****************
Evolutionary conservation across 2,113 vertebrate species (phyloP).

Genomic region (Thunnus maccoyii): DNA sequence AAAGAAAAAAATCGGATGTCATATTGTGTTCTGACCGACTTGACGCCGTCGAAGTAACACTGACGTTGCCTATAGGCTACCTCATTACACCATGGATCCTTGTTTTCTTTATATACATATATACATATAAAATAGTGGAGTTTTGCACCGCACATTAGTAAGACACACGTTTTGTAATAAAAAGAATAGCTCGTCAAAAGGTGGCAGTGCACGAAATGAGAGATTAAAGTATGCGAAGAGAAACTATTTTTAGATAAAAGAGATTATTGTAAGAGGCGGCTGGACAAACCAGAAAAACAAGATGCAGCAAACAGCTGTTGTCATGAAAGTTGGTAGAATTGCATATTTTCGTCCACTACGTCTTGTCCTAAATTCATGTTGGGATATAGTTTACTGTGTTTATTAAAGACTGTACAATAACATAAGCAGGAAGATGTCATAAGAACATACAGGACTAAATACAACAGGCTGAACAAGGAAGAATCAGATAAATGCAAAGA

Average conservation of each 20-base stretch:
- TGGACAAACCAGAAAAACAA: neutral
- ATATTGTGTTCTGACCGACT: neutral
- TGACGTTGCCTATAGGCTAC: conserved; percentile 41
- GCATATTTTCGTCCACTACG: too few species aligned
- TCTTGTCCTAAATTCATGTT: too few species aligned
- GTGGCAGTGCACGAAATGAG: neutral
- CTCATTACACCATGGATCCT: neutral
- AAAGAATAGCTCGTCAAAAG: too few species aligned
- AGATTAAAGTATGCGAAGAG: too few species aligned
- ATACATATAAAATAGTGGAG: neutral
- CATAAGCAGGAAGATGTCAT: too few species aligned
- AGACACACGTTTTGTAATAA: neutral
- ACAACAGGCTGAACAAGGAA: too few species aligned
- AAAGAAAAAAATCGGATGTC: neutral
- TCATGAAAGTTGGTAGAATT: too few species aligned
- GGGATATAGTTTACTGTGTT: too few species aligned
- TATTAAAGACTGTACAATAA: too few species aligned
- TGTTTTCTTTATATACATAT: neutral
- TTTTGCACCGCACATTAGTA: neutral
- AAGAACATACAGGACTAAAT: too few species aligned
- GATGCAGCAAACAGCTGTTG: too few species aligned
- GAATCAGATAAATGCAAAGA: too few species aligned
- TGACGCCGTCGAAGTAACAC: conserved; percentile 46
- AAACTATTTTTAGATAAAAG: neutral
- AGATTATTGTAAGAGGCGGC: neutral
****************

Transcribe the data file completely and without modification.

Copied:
Evolutionary conservation across 2,113 vertebrate species (phyloP).

Genomic region (Thunnus maccoyii): DNA sequence AAAGAAAAAAATCGGATGTCATATTGTGTTCTGACCGACTTGACGCCGTCGAAGTAACACTGACGTTGCCTATAGGCTACCTCATTACACCATGGATCCTTGTTTTCTTTATATACATATATACATATAAAATAGTGGAGTTTTGCACCGCACATTAGTAAGACACACGTTTTGTAATAAAAAGAATAGCTCGTCAAAAGGTGGCAGTGCACGAAATGAGAGATTAAAGTATGCGAAGAGAAACTATTTTTAGATAAAAGAGATTATTGTAAGAGGCGGCTGGACAAACCAGAAAAACAAGATGCAGCAAACAGCTGTTGTCATGAAAGTTGGTAGAATTGCATATTTTCGTCCACTACGTCTTGTCCTAAATTCATGTTGGGATATAGTTTACTGTGTTTATTAAAGACTGTACAATAACATAAGCAGGAAGATGTCATAAGAACATACAGGACTAAATACAACAGGCTGAACAAGGAAGAATCAGATAAATGCAAAGA

Average conservation of each 20-base stretch:
- TGGACAAACCAGAAAAACAA: neutral
- ATATTGTGTTCTGACCGACT: neutral
- TGACGTTGCCTATAGGCTAC: conserved; percentile 41
- GCATATTTTCGTCCACTACG: too few species aligned
- TCTTGTCCTAAATTCATGTT: too few species aligned
- GTGGCAGTGCACGAAATGAG: neutral
- CTCATTACACCATGGATCCT: neutral
- AAAGAATAGCTCGTCAAAAG: too few species aligned
- AGATTAAAGTATGCGAAGAG: too few species aligned
- ATACATATAAAATAGTGGAG: neutral
- CATAAGCAGGAAGATGTCAT: too few species aligned
- AGACACACGTTTTGTAATAA: neutral
- ACAACAGGCTGAACAAGGAA: too few species aligned
- AAAGAAAAAAATCGGATGTC: neutral
- TCATGAAAGTTGGTAGAATT: too few species aligned
- GGGATATAGTTTACTGTGTT: too few species aligned
- TATTAAAGACTGTACAATAA: too few species aligned
- TGTTTTCTTTATATACATAT: neutral
- TTTTGCACCGCACATTAGTA: neutral
- AAGAACATACAGGACTAAAT: too few species aligned
- GATGCAGCAAACAGCTGTTG: too few species aligned
- GAATCAGATAAATGCAAAGA: too few species aligned
- TGACGCCGTCGAAGTAACAC: conserved; percentile 46
- AAACTATTTTTAGATAAAAG: neutral
- AGATTATTGTAAGAGGCGGC: neutral